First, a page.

Contraception and sterilization

Contraception and sterilization are mentioned in multiple paragraphs.

"Contraception, sterilization and abortion are certainly part of the reason why in some cases there is a sharp decline in the birthrate." [4] The encyclical also says that contraception and abortion are "often closely connected, as fruits of the same tree"[5]

Euthanasia

.... in harmony with the Magisterium of my Predecessors and in communion with the Bishops of the Catholic Church, I confirm that euthanasia is a grave violation of the law of God, since it is the deliberate and morally unacceptable killing of a human person. This doctrine is based upon the natural law and upon the written word of God, is transmitted by the Church's Tradition and taught by the ordinary and universal Magisterium. (Evangelium vitae, § 65)

Capital punishment

Finally, Evangelium vitae states that "execution is only appropriate in cases of absolute necessity, in other words when it would not be possible otherwise to defend society." However, in today's society, with the improvement of the penal system these cases are very rare. The purpose of punishment is "to redress the disorder caused by the offense." The nature and extent of the punishment must be carefully examined and should not go to the extreme except in cases in which it is required. The Catechism states "If bloodless means are sufficient to defend human lives against an aggressor and to protect public order and the safety of persons, public authority must limit itself to such means ...because they better correspond to the concrete conditions of the common good and are more in conformity to the dignity of the human person."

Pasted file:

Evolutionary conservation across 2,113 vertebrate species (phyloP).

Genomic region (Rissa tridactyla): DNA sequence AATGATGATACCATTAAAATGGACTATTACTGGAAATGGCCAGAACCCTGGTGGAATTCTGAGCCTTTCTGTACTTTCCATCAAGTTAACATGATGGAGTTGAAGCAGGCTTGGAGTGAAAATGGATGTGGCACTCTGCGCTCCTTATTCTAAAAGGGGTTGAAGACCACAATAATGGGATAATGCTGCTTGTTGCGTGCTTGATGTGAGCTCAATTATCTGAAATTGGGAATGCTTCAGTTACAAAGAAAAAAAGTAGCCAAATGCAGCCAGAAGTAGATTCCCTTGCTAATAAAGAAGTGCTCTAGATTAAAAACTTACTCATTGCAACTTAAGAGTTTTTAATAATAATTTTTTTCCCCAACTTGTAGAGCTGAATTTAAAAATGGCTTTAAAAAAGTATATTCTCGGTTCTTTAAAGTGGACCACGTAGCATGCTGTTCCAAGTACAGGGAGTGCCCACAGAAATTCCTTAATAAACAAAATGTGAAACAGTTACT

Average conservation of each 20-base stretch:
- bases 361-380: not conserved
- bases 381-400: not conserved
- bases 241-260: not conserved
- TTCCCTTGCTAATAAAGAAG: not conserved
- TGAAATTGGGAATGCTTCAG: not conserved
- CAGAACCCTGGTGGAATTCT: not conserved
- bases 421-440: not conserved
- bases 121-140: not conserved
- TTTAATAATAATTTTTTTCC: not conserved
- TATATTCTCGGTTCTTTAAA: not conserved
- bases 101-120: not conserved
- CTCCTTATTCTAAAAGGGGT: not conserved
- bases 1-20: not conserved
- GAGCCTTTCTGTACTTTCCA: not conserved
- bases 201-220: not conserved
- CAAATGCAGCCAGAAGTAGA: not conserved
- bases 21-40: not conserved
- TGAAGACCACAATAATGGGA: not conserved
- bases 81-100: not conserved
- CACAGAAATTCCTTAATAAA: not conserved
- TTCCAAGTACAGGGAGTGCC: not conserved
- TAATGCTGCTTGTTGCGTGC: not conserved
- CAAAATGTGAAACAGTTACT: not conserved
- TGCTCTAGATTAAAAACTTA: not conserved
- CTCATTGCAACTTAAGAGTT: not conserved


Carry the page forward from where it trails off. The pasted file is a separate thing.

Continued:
Authority

The teachings of Evangelium vitae on the immorality of murder, directly willed abortion, and euthanasia are considered infallible by Catholic theologians including "liberals" (Richard Gaillardetz, Hermann Pottmeyer), "moderates" (Francis A. Sullivan), and "conservatives" (Mark Lowery, Lawrence J. Welch). According to these theologians, these four teachings are not examples of papal infallibility, but are examples of the infallibility of the ordinary and universal Magisterium. In other words, Pope John Paul II was not exercising papal infallibility in this encyclical, but he was stating that these doctrines have already been taught infallibly by the bishops of the Catholic Church throughout history.

To emphasize the infallibility of this teaching, the following steps were taken:

  1. Before writing Evangelium vitae, Pope John Paul II surveyed every Catholic bishop in the world asking whether they agreed that murder, directly willed abortion, and euthanasia were immoral, and they all agreed that they were. To make this connection clear, the pope concluded each of these passages in Evangelium vitae with a reference to the "ordinary and universal magisterium" and a footnote that cited Lumen gentium § 25.
  2. William Levada, Prefect of the Congregation for the Doctrine of the Faith from May 2005 until June 2012, wrote in 1995 that Evangelium vitae's teaching regarding abortion was an infallible teaching of the ordinary magisterium.
  3. The Congregation for the Doctrine of the Faith stated that these teachings in Evangelium vitae are infallible in its "Commentary on the Concluding Formula of the Professio Fidei", published 6/29/1998 and signed by Cardinal Ratzinger and Archbishop Tarcisio Bertone.

See also

References

  1. ^ Pope Saint John Paul II. "Evangelium Vitae". The Holy See. Retrieved 6 October 2017. 
  2. ^ Evangelium vitae § 57
  3. ^ Evangelium vitae, §§ 58, 61-62
  4. ^ Evangelium Vitae, § 16
  5. ^ Evangelium vitae, § 13

External links

  • Complete text from the Vatican

Further reading